By Bill Fonvielle and Rowan Jackson
Around this time a year ago, I was sitting on a train heading towards London for a client meeting. 15 minutes before I was due to arrive, the unmistakable ding of my phone alerted me to a rather abrupt message indicating that our meeting had been cancelled without explanation. I was furious. Not only was my meticulously planned day now seriously disrupted, but I had paid for a journey that was no longer necessary. I’d lost several valuable working hours and had to reschedule the meeting at great cost to myself and my team.
Upon meeting said client later, the long overdue explanation for her cancellation fell well short of justifying the postponement. While the excuse itself seemed weak, the way in which it had been handled was most inconsiderate. As previous interactions confirmed similar patterns of behaviour throughout the company, I concluded that this was a trend likely to be inflicted upon many others; potentially including customers.
This is how easily business relationships can become fractured.
In our busy world of competing priorities and on-demand flexibility, many seem to take advantage of the expectation that circumstances can change at the drop of the hat by reneging on prior commitments without a hint of care or consideration. The unintentional consequence of such impudence is that people naturally revert to some centuries-old principles when it comes to forming their decisions.
We unconsciously observe how others react and the speed of their response. Regardless of whether we are the customer, supplier, employee or colleague, our minds can’t help but track behavioural trends. We attach meaning to our relationships such as what their conduct tells us about their true nature, and question whether we can trust their temperament or rely on their product or service. This forms the basis of how we feel about what they represent, and almost certainly underpins whether we choose to engage with them in future.
True as it always was, the companies that treat us well earn and keep our custom. In fact, such organisations are over five times more profitable than their counterparts. At an institutional level, good manners can be leveraged for profit.
Here are six habits to reflect upon as you explore how bad attitudes manifest in your business relationships:
- Time is money. Do you or other people representing your company turn up to meetings (in this case, including prearranged phone calls) on time? If you are consistently late or keep a client waiting, what does that say about the reliability of doing business with you and your ability to meet deliverables?
- Office inefficiency. Are your diary appointments constantly changing? This one is a real trust killer and creates a toxic culture of missed deadlines and inaction resulting from the ensuing delays. What does this do to potential productivity and how much money are you leaving on the table owning to efficiency failures?
- Wrong priorities. Do you find yourself moving the earth for one client? Think about the message that sends. Your clients know you have other clients – you don’t need to ask “how high?” when they want you to jump. If you drop everything for them at the expense of others, you’re signalling that you’re equally likely to drop them when a better bet comes along in future. What they really want is for you to demonstrate thoughtfulness. “When do you really need this by?” is a good compromise and opens up the opportunity to work out a deadline that doesn’t disrupt other work.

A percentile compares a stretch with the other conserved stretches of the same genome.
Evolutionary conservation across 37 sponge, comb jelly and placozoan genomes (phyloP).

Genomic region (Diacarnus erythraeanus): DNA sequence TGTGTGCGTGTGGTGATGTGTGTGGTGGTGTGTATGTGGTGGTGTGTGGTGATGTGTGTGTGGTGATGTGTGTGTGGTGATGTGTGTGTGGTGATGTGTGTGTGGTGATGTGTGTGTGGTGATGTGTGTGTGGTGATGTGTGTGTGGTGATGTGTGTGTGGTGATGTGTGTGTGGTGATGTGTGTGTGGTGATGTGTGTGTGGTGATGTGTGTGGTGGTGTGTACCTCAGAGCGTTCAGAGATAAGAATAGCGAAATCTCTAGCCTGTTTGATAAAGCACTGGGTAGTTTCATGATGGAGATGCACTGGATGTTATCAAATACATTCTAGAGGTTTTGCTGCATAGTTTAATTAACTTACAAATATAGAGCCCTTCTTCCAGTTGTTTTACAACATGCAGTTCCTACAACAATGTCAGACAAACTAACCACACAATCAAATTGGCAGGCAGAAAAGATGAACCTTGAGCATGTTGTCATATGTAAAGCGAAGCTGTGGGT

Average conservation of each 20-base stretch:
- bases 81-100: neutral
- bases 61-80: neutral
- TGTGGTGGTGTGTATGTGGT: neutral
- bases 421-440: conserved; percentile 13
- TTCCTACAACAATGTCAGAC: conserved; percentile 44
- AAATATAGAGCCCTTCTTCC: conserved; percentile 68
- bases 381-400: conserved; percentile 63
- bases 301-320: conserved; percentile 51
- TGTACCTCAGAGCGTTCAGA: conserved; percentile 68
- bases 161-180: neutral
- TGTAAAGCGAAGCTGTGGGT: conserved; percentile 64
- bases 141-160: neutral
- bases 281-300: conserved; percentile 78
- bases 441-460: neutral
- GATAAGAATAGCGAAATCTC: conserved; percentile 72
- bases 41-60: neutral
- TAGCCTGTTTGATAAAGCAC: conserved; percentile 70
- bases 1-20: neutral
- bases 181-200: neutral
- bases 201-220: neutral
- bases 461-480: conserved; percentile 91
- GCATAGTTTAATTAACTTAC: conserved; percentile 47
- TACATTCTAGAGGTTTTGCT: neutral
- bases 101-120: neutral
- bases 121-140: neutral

- Management mayhem. Replace the word ‘client’ with ‘boss’ in the above scenario and you have another classic of the corporate world – the sudden requirement that everything must be dropped for a management meeting or conference call. Leaders should not demand instant attention without respect for existing commitments. This sets the tone for the whole organisation and its business interactions.
- Mitigate inconvenience. If you really must alter a deadline or cancel a meeting for good reason, do you give other involved parties enough notice to avoid inconveniencing them? If there isn’t enough time to give proper notice, then simply honour the original commitment and work around it; otherwise you show a lack of dedication that spells disaster for the long-term relationship.
- Email etiquette. Treat your email inbox with the respect it deserves. The likelihood is that any inbound business email (notwithstanding spam or cold contact) is sent for good reason. The worst response is no reply at all. It only takes a few seconds to say “thanks but no thanks” or similar. This shows that you’re attentive. The same applies to internal emails from colleagues, who would much rather be getting on with their own work but had to reach out for something. Don’t disrupt their workflow by ignoring it if you’re perfectly able to shoot off a quick reply.
As the late First Lady of the United States Barbara Bush once said: “never lose sight of the fact that the most important yardstick of your success will be how you treat other people – your family, friends, colleagues and even strangers you meet on the way.
We all have our own expectations of how we’d like to be treated by individuals and organisations alike. While they can vary dramatically from person-to-person (even within the same company!), you might be surprised to learn that these expectations can be measured with pinpoint accuracy. There are also reliable methods to assess how well you perform against customer and employee expectations.
If you wish to discover how Promising Outcomes can help you uncover the hidden expectations that underpin the success of your business relationships, contact us for more information.
Explore Expectation-Based Insights for Your Organisation